April 28 2016
Matt Seybold, Assistant Professor of American Literature and Mark Twain Studies at Elmira College, has been selected as an NEH Summer Scholar from a national applicant pool. He will attend one of 23 seminars and institutes supported by the National Endowment for the Humanities. The Endowment is a federal agency that, each summer, supports these enrichment opportunities at colleges, universities, and cultural institutions, so that faculty can work in collaboration and study with experts in humanities disciplines. Each teacher receives a generous stipend from the NEH to cover their travel, study, and living expenses. The approximately 521 NEH Summer Scholars will teach over 91,175 American students the following year.
“Economics must not be reduced to stock indexes and interest rates. These are but symptoms and side effects. The economy is not an elaborate equation. It is a cacophonous conversation, comprised of arguments and narratives which motivate people to engage in the marketplace, for good or ill, as entrepreneurs, consumers, and laborers.”
Professor Seybold will participate in an Institute entitled "The History of Political Economy." The three-week program will be held at Duke University and directed by Bruce Caldwell, Director of Duke’s Center for the History of Political Economy. Caldwell will be joined by nine prominent economic historians, each of whom will lead 2-3 sessions on readings from their areas of specialization, including works by Milton Friedman, Friedrich Hayek, David Hume, John Maynard Keynes, Karl Marx, and Adam Smith.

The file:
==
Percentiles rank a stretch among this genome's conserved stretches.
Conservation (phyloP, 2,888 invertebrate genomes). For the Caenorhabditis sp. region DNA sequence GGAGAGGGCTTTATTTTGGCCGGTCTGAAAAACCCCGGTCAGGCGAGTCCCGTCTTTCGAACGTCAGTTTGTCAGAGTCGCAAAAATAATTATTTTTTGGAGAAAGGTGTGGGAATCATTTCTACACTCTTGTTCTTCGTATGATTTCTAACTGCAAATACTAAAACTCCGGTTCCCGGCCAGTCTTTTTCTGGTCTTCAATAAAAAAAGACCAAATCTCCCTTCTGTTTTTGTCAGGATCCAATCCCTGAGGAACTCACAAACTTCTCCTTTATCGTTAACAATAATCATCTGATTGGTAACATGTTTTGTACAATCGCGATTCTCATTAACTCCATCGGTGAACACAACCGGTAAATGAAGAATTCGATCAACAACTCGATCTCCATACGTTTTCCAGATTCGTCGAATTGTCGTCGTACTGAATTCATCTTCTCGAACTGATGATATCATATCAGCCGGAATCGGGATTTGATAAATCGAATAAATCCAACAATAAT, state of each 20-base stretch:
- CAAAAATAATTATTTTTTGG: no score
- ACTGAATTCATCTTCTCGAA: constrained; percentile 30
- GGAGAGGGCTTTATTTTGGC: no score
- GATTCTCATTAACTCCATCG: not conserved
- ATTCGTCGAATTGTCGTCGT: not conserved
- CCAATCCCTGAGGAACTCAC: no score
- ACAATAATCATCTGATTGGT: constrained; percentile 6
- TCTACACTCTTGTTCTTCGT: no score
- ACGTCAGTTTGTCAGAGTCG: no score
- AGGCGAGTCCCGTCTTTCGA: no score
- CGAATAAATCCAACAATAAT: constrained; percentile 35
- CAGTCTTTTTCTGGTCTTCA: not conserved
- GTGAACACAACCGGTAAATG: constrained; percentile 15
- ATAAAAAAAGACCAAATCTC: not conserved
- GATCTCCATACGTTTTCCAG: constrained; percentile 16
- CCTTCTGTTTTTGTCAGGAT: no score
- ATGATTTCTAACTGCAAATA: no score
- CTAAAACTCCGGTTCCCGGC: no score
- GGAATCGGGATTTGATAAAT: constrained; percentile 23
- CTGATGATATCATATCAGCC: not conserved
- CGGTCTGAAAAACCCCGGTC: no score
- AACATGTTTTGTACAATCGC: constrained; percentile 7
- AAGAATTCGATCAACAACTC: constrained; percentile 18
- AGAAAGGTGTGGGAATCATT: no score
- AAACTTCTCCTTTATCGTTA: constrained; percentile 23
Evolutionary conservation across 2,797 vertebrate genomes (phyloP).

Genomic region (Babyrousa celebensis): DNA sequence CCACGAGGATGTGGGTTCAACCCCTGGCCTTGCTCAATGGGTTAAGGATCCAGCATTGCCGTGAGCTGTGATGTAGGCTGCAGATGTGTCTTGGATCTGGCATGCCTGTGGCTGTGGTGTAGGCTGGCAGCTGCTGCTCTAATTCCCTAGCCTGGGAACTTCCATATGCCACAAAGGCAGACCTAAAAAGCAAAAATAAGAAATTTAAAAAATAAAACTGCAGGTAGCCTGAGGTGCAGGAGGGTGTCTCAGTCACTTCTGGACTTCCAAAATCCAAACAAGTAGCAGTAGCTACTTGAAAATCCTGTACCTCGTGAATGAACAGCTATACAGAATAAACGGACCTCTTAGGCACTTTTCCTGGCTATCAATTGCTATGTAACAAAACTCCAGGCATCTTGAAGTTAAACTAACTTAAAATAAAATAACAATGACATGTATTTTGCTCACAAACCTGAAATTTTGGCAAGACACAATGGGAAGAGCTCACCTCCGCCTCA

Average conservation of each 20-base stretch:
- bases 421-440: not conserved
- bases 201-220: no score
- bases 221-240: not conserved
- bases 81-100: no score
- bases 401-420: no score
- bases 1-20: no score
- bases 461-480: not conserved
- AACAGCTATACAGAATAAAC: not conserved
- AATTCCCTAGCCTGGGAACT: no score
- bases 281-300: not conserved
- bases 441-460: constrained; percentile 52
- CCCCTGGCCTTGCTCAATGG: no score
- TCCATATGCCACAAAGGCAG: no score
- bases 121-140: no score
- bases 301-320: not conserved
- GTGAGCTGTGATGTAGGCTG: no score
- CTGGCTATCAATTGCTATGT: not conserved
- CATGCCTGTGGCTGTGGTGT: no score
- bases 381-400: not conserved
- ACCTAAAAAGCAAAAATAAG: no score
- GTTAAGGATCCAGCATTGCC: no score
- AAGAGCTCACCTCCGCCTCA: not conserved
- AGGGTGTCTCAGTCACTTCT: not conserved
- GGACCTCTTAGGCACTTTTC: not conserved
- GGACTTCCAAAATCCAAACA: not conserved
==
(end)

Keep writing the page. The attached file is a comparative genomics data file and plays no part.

25 NEH Summer Scholars will travel to Duke from all regions of the U.S. They represent fifteen states, eight public universities, eight private universities, eight liberal arts colleges, and one public community college. They hold faculty appointments in Business, Communications, Economics, English, German, History, Information Technology, Japanese, Philosophy, Political Science, and Public Policy.
Dr. Seybold approaches literary and cultural texts as “economic generators.” He writes, “Economics must not be reduced to stock indexes and interest rates. These are but symptoms and side effects. The economy is not an elaborate equation. It is a cacophonous conversation, comprised of arguments and narratives which motivate people to engage in the marketplace, for good or ill, as entrepreneurs, consumers, and laborers.”
In May, Dr. Seybold’s econo-literary scholarship will be part of the Trouble Begins at Eight series sponsored by Elmira College’s Center for Mark Twain Studies. He is also currently teaching a course on The Culture of Global Recession. Recent and forthcoming publications can be found in Mark Twain Annual, Mark Twain Journal, Reception, Henry James Review, T. S. Eliot Studies Annual, and Western Humanities Review.